January 17, 2020

Overcoming Imposter Syndrome

FILED IN: Lifestyle

You’ve likely heard the saying, “fake it ‘til you make it.” But what does that even mean?

It’s not uncommon to oversell yourself and your skills when you go into a job interview, or when you’re trying to land a new client. I’ve done it, and whether you’re willing to admit it or not, you’ve done it too. That said, what happens when you actually get the gig? Chances are you feel inadequate or under-qualified next to your peers, and you start to question your success.

File that under: imposter syndrome.

While I haven’t felt this (too) much in my career, I feel this often in blogging.

According to the Harvard Business Review, imposter syndrome is defined as, “a collection of feelings of inadequacy that persist despite evident success.” So, basically, you’re doubting yourself, your accomplishments, and your worth. Even though you’re actually crushing it.

It’s hard not to compare yourself to others. And even when you do start to see a bit of success in your own endeavors, it still feels minimal compared to the success of those around you. Am I close?

Here’s an example: Revolve Awards.

Back in November I was invited to attend the Revolve Awards as an influencer. This was a major milestone in my blogging career, and I was stoked. However when I got there, I immediately felt out of place. I was surrounded by extremely successful entrepreneurs, bachelor and bachelorette alumni, and major influencers with followings so big they’re practically C-list celebrities. Not to mention everyone was insanely attractive. I was a very (very) small fish in a really large pond. Like, a minnow. A nobody. And I felt it, hard.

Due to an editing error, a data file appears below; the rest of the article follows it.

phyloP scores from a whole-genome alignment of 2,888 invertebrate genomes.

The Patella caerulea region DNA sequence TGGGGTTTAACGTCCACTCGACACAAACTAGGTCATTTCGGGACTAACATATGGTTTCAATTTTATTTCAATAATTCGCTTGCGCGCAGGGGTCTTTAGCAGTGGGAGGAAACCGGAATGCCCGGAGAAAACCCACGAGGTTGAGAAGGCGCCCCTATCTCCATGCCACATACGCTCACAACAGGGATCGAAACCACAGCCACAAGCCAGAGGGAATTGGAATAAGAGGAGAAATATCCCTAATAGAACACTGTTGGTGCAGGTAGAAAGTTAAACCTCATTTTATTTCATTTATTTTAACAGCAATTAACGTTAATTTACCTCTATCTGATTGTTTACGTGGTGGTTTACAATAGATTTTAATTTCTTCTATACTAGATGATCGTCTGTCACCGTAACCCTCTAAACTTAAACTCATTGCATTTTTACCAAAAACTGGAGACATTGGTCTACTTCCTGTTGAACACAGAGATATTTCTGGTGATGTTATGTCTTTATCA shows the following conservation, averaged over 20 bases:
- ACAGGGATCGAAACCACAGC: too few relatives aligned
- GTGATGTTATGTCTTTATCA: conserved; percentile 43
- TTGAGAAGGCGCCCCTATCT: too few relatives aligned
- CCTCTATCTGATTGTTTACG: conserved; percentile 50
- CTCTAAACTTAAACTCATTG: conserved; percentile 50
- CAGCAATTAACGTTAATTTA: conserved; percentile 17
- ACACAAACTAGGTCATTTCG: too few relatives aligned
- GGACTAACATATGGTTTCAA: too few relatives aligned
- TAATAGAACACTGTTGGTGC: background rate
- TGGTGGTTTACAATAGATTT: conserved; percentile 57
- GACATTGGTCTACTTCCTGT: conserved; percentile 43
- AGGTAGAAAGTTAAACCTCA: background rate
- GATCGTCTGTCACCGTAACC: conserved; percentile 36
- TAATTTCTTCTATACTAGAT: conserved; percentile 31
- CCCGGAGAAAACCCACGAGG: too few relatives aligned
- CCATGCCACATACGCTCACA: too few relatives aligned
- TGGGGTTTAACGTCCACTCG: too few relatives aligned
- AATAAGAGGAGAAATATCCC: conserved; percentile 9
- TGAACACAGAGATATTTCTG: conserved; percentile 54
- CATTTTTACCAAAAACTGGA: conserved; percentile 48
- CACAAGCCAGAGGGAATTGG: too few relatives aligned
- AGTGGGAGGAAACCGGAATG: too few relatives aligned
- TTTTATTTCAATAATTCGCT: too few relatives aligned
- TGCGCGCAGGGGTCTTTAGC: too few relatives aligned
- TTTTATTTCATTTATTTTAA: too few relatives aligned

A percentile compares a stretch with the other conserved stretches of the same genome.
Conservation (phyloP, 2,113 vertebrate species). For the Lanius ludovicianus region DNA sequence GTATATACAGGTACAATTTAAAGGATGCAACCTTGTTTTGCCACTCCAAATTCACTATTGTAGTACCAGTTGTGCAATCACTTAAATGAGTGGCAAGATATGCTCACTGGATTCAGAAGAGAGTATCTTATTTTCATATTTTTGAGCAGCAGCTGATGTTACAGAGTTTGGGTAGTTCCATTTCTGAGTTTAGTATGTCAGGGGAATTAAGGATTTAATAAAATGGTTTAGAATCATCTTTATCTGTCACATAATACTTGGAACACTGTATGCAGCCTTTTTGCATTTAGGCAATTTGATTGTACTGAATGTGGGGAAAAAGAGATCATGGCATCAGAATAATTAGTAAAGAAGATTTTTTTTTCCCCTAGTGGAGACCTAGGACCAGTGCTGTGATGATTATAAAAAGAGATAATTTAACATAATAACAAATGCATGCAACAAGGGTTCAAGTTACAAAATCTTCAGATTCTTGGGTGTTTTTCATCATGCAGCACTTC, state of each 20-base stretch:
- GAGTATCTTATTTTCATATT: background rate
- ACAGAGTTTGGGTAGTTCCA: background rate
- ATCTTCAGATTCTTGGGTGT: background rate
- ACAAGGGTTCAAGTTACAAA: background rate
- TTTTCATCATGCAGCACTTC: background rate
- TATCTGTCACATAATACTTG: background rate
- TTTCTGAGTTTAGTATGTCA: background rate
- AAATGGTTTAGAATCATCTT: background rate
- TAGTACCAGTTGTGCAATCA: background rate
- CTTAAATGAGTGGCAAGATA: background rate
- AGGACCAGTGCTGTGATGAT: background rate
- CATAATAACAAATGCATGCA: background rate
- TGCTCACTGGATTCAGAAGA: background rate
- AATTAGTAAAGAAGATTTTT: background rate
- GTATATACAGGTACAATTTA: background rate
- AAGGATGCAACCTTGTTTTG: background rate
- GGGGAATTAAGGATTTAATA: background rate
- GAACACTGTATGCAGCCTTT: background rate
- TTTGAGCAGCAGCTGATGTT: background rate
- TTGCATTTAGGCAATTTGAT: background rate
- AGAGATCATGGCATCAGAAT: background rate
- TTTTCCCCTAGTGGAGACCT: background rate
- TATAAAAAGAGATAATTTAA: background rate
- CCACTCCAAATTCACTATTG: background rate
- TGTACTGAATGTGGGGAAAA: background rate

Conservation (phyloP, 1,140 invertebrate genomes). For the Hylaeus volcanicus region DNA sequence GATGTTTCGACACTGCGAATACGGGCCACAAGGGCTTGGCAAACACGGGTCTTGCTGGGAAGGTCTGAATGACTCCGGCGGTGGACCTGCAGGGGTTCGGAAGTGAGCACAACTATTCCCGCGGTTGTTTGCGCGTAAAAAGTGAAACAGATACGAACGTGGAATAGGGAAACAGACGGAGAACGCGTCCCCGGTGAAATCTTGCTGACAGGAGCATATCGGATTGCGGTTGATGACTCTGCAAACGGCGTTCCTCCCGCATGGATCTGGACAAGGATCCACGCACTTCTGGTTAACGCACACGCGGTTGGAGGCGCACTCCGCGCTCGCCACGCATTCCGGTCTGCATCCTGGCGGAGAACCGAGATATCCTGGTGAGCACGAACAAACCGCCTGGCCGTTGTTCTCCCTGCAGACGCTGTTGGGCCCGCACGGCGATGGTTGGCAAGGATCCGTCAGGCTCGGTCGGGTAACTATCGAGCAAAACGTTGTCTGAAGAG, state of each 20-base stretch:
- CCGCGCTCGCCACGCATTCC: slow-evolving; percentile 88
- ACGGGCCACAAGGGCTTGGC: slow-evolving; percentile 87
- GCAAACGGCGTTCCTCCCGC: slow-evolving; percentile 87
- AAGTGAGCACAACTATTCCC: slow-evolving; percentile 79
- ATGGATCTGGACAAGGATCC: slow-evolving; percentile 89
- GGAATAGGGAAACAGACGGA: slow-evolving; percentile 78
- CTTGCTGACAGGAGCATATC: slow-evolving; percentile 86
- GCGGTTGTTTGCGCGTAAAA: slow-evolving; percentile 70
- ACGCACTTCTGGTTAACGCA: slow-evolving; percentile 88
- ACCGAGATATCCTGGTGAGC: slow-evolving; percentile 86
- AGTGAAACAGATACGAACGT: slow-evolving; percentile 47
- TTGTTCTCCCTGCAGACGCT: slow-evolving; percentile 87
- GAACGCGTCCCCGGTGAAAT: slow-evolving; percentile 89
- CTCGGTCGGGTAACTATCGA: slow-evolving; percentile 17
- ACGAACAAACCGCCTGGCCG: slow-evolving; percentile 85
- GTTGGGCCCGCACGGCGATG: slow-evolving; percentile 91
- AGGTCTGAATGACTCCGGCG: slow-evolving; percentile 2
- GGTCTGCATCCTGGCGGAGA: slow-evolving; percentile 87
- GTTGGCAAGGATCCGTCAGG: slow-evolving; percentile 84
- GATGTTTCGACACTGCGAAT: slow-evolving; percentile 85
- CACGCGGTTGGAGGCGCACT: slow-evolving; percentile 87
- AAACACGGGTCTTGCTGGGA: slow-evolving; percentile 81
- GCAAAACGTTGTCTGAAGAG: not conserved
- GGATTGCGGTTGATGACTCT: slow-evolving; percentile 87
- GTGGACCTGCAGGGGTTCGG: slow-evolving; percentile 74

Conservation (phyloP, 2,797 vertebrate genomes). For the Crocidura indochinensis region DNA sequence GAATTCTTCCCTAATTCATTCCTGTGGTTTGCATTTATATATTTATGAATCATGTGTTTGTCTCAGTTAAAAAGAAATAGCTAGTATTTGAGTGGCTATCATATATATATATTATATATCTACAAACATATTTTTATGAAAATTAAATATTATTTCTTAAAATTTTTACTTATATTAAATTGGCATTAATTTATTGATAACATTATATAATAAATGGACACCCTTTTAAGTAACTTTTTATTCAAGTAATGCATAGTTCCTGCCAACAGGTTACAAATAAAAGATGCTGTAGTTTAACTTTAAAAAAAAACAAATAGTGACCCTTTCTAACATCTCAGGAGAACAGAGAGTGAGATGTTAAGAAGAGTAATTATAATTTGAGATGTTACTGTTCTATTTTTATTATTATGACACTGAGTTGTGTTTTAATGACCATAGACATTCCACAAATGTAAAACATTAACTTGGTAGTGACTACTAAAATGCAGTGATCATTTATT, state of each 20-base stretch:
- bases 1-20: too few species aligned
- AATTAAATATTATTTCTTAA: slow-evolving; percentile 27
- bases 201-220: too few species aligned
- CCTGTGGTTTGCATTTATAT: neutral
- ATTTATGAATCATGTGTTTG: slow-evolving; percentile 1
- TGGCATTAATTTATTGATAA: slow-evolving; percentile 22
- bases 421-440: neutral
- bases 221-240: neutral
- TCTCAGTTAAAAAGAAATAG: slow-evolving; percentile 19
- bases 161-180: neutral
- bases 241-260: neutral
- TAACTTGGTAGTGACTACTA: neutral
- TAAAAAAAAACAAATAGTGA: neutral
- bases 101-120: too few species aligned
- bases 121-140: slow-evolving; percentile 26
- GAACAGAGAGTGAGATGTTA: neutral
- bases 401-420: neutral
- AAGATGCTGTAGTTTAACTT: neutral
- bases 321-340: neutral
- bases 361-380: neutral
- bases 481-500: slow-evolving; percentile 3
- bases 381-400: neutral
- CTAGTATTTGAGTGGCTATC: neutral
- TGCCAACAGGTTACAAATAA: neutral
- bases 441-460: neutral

As I’m writing this I’m thinking, “Wait. Am I on glue or did we not get into the same party?” Cue Elle Woods. But, seriously. I was invited just like everybody else was, so why was I feeling like a fraud for being there? And how the f*ck do I shake that feeling?

Here are five things that have helped me (attempt to) overcome imposter syndrome.

Stop comparing — In my opinion, comparison is the ultimate mojo crusher. The second you start comparing yourself to others is the second you open yourself up to doubt and insecurities. We’re all guilty of it. Honestly, it’s hard not to compare. Especially in a world where everyone is posting their highlight reel on Instagram. But here’s the thing, if you took other people’s success out of the equation, chances are you’d be feeling a lot better about your own. So stop comparing yourself to others (seriously, stop).

Decide what you bring to the table — Anyone can throw on outfits and post pictures on Instagram. And I’d bet there are a handful of people who can do your same job faster and better than you (sorry). So, what sets you apart? No one is you, and that’s your power. Decide what makes you and your skills unique and use that to your advantage. As soon as you realize the value you provide to your boss, coworkers, readers and followers, clients, friends, etc., the less you’ll feel like a fraud. Instead, you’ll feel like a valuable asset.

Own your accomplishments — PSA: sometimes it’s okay to toot your own horn. If you don’t talk about your victories no one else will. Don’t wait for someone else to bring up your accomplishments, start the conversation yourself. Talking about them makes them more real. It doesn’t make you self-absorbed or selfish, it makes you proud. And at the end of the day your opinion of you is all that matters.

Realize you’re not alone — You’re delusional if you think you’re alone in this. I’m not a psychologist, but I’d be willing to bet that a lot of people feel like an imposter at some point or another. Whether that’s as a boss, a student, an employee, an entrepreneur, an influencer, a wife or a mother. We’re human, and we can’t always get it right. Self-doubt is part of the process. Give yourself some grace and shake it off.

Always strive for more — While it’s important to celebrate your wins, it’s also really important to aim higher. When you hit a goal, set another one. Keep challenging yourself. You’ll be better for it. There’s always an opportunity to do more, so hold the vision and trust the process. The more milestones you hit, the more satisfaction you’ll feel when you reach your end goal. And you’ll know how hard you worked to get there.

At the end of the day remember this: there’s room for everyone to be successful in their own way.

xx, jordan


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